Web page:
As remarked in a previous chapter, I/O using the terminal device has some special characteristics. One is that characters typed at the console keyboard are usually placed on the screen as a visual aid to the user of what has been typed.
Copying input characters to the output device is called echoing.
In most implementations, of ISO Modula-2 the Module StdChans probably sets up its default I/O channels through the facilities of TermFile (yet another device driver) though this dependence is not actually required by the standard itself. Indeed, there is no requirement that an implementation even support a terminal, or even programs that do I/O at all. Assuming it does, it is somewhat unlikely that many users would employ TermFile directly in a program. However, TermFile does permit the opening of channels to the terminal (assuming one exists) in such a way that the user can determine at what point the items typed at the keyboard are to be echoed on the screen.
If a TermFile channel is opened without the flag echo, the channel is in line mode and the echoing to the screen is done when the character is typed. If the echo flag is set for an input, then the channel is said to be in single character mode and characters are echoed only when they are read (presumably from an internal buffer) by a text read operation such as ReadChar, or ReadString and not at the time they are typed.
This may seem like a fine distinction; after all, it appears at first glance that the characters are all echoed to the screen sooner or later. In most cases, they are, but in single character mode (echo flag) if the read operation is not a text read, then the characters will never be echoed. This can be useful if an application program requires the user is to type a password. To prevent a snooper looking over her shoulder from reading that password from the screen, echoing should be disabled for that read. This is easily done, because any number of channels may be opened to the terminal through TermFile, some with echoing, and some without. Indeed, the rule applied by TermFile is that if any channels are open to the terminal in single character mode, then echoing must be postponed until characters are read. Therefore, in such a case, if some characters are read with a text read operation such as TextIO.ReadString, they will be echoed. If others are read by the use of IOChan.Look and IOChan.Skip, (defined in the standard as not being text reads for this purpose) they will not be echoed.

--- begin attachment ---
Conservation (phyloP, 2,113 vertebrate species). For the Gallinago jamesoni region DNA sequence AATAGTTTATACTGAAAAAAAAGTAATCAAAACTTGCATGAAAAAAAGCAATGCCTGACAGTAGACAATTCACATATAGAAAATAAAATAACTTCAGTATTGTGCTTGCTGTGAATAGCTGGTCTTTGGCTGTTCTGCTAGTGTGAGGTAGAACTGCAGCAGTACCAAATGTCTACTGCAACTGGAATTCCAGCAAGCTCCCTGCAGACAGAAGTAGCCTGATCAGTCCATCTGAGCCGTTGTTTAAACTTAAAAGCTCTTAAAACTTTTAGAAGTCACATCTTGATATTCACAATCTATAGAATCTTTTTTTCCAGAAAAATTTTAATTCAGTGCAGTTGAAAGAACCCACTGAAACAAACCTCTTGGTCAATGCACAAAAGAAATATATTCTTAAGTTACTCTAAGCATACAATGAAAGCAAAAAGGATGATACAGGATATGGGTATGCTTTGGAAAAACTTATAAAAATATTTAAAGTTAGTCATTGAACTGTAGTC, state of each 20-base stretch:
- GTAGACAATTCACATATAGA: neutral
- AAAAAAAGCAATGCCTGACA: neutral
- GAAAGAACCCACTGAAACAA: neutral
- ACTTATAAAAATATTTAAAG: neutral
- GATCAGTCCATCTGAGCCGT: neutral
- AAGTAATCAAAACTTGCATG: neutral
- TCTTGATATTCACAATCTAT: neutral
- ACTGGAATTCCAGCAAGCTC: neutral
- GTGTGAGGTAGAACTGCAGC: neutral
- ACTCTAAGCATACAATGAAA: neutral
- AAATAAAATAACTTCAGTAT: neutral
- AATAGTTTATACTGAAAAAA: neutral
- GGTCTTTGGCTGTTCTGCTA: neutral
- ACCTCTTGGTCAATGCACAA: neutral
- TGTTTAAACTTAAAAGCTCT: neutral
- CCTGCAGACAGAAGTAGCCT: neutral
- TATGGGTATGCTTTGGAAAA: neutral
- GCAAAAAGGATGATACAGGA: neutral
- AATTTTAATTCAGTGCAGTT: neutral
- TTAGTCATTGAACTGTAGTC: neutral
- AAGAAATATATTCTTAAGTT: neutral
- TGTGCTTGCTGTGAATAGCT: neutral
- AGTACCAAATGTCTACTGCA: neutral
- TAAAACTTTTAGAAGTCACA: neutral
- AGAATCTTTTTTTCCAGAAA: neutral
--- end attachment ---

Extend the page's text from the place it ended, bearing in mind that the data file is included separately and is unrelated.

Here is a module to determine whether this behaviour is properly exhibited by an ISO compliant TermFile device driver.
MODULE TestTerminal; (* Written by R.J. Sutcliffe *) (* to illustrate aspects of the use of ISO module TermFile *) (* last revision 1994 02 21 *) FROM TermFile IMPORT ChanId, Open, OpenResults, read, echo, Close; FROM STextIO IMPORT WriteString, ReadString, SkipLine, WriteLn; FROM IOChan IMPORT SkipLook, Look, SetReadResult; FROM SIOResult IMPORT ReadResults, ReadResult; PROCEDURE ReadToken (cid: ChanId; VAR s: ARRAY OF CHAR); (* Skips leading spaces, and then removes characters from the input stream cid before the next space or line mark, copying to s as many as can be accommodated as a string value. The read result is set to the value allRight, outOfRange, endOfLine, or endOfInput. *) VAR lastToRead, count : CARDINAL; ch : CHAR; resRead : ReadResults; BEGIN count := 0; lastToRead := HIGH(s); Look (cid, ch, resRead); WHILE (ch = " ") AND (resRead = allRight) DO SkipLook (cid, ch, resRead); END; WHILE (count <= lastToRead) AND (ch # " ") AND (resRead = allRight) DO s[count] := ch; INC (count); SkipLook (cid, ch, resRead); END; (* if room left in string, terminate it *) IF (count <= lastToRead) AND ((ch = " ") OR (resRead # allRight)) THEN s[count] := 0C ELSIF count > lastToRead THEN (* if the string for the token is not big enough, say so *) SetReadResult (cid, outOfRange); WHILE (ch # " ") AND (resRead = allRight) DO (* and knock the rest out *) INC (count); SkipLook (cid, ch, resRead); END; END; END ReadToken; VAR term : ChanId; resOpen : OpenResults; password : ARRAY [0..63] OF CHAR; count : CARDINAL; BEGIN (* first, do things in the usual way *) WriteString ("First test. All terminal channels in line mode"); WriteLn; WriteString ("type password ==>"); ReadString (password); SkipLine; WriteLn ; WriteString ("password typed was: "); WriteString (password); WriteLn ; (* Open new channel to the terminal in single character mode *) Open (term, read+echo, resOpen); IF resOpen = opened THEN WriteLn; WriteString ("Second test. One channel in char mode"); WriteLn; WriteString ("type password ==>"); ReadToken (term, password); SkipLine; WriteLn ; WriteString ("password was: "); WriteString (password); Close (term); END; END TestTerminal.
When this program was executed, the output from one run looked like this:
First test. All terminal channels in line mode type password ==>we34fd password typed was: we34fd Second test. One channel in char mode type password ==> password was: ui56bn43
Observe that, as expected, the password was echoed when typed in the normal (line) mode, and was not when there was a channel to the terminal open in character mode, even though that channel was not explicitly used for the input.
Note also that the procedure ReadToken contained in the above test program is also taken from the author's implementation of TextIO and behaves in that way when imported. That is, because it is implemented in terms of Look and Skip, it is not a text read for the purposes of this echoing rule. Although the author has tested other implementations and found them to have the same interpretation, it is possible that some may not, and therefore the user may need the ReadToken shown here.